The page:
The personal representative/executor must also file detailed reports and submit financial accountings to the supervising probate judge.
What Happens If Someone Dies Without a Will or Trust?
If a person dies intestate – without a will or other legal estate planning document – the state will determine how the person’s assets are distributed. This is done by the probate court using the state’s law of intestate succession. Under intestate succession, the surviving spouse – if there is one – and children stand to inherit most if not all of the decedent’s estate. The line of succession can get complicated after that, and even parents and siblings can stand to inherit assets in certain circumstances.
What Happens If an Estate Is Small? Does It Still Have to Go Through Probate?
In most cases, with or without a will (unless there is a trust in place), all estates must go through probate. However, if the entire estate is worth less than $40,000, the probate court may authorize the executor to distribute the assets without jumping through all the normal legal hoops of full-scale probate. This will require the purchase of a bond in the amount of the estate’s assets and a detailed written request to the court.
There are also various vehicles to avoid probate, including but not limited to the creation of a living trust. You can establish joint accounts with the right of survivorship or create payable-on-death (POD) or transfer-on-death (TOD) designations for certain assets. This is where an estate planning/probate attorney proves invaluable.
Can the Terms of a Will Be Challenged?
Beneficiaries and eligible beneficiaries, upon learning of the terms of a last will and testament, may feel they have been cheated or even left out entirely. They might then challenge the validity of the will in court, but to do so they must have legal standing. This means they must be named in the will or are a potential beneficiary under the laws of intestate succession. Close friends and associates would not have such legal standing.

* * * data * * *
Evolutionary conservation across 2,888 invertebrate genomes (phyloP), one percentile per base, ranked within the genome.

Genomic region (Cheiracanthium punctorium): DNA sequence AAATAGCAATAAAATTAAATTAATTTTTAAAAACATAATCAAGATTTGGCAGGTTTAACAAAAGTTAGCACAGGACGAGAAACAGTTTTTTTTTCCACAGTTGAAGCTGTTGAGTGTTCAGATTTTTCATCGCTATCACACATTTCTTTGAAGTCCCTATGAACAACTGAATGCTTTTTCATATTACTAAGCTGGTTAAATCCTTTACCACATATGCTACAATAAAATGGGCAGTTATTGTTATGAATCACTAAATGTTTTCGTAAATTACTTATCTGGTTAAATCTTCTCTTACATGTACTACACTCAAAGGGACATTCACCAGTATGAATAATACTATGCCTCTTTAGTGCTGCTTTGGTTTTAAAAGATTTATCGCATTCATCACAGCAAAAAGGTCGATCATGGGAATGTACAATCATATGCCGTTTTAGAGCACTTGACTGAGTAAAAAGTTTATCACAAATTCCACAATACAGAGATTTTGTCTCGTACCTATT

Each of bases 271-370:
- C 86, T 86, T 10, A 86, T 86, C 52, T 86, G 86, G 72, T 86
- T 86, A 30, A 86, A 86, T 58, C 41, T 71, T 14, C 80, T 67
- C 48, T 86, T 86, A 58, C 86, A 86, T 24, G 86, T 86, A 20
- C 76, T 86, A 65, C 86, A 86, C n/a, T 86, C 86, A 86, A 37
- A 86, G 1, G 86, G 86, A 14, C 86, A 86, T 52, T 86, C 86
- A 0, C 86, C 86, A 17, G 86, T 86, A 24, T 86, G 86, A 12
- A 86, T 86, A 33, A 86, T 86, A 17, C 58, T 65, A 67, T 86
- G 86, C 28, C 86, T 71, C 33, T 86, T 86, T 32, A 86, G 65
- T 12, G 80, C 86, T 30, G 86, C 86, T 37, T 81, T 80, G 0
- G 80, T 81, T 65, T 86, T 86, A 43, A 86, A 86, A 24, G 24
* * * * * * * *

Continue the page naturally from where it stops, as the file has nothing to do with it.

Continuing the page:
Grounds for a challenge include alleging the grantor lacked the legal or mental capacity to authorize the will or that someone exerted undue influence in the process of writing the will.
How Can an Attorney Help With the Probate Process?
An attorney can help avoid the need for probate through the creation of a living trust, which is administered outside of probate court supervision. An experienced estate planning/probate attorney is also essential during probate administration when issues with the executor arise or when legal challenges by creditors or heirs are brought forth.
The duties and responsibilities of an executor can be complex and challenging, and to successfully navigate the probate process, the assistance of an attorney is often essential.
Personalized Legal Counsel
The bottom line is that probate can be avoided. Probate takes time and often leaves the executor and beneficiaries anxious and frustrated. When planning for what happens when you’re no longer with us, consider the impact that probate can have on your loved ones.
Additionally, if you’re a beneficiary of an estate undergoing probate or you’re the executor, you will no doubt have many questions and concerns that only a knowledgeable probate/estate planning attorney can address adequately.
For all your estate planning and probate questions and concerns in or around Columbia, Missouri, contact me, David A. Walker Attorney At Law.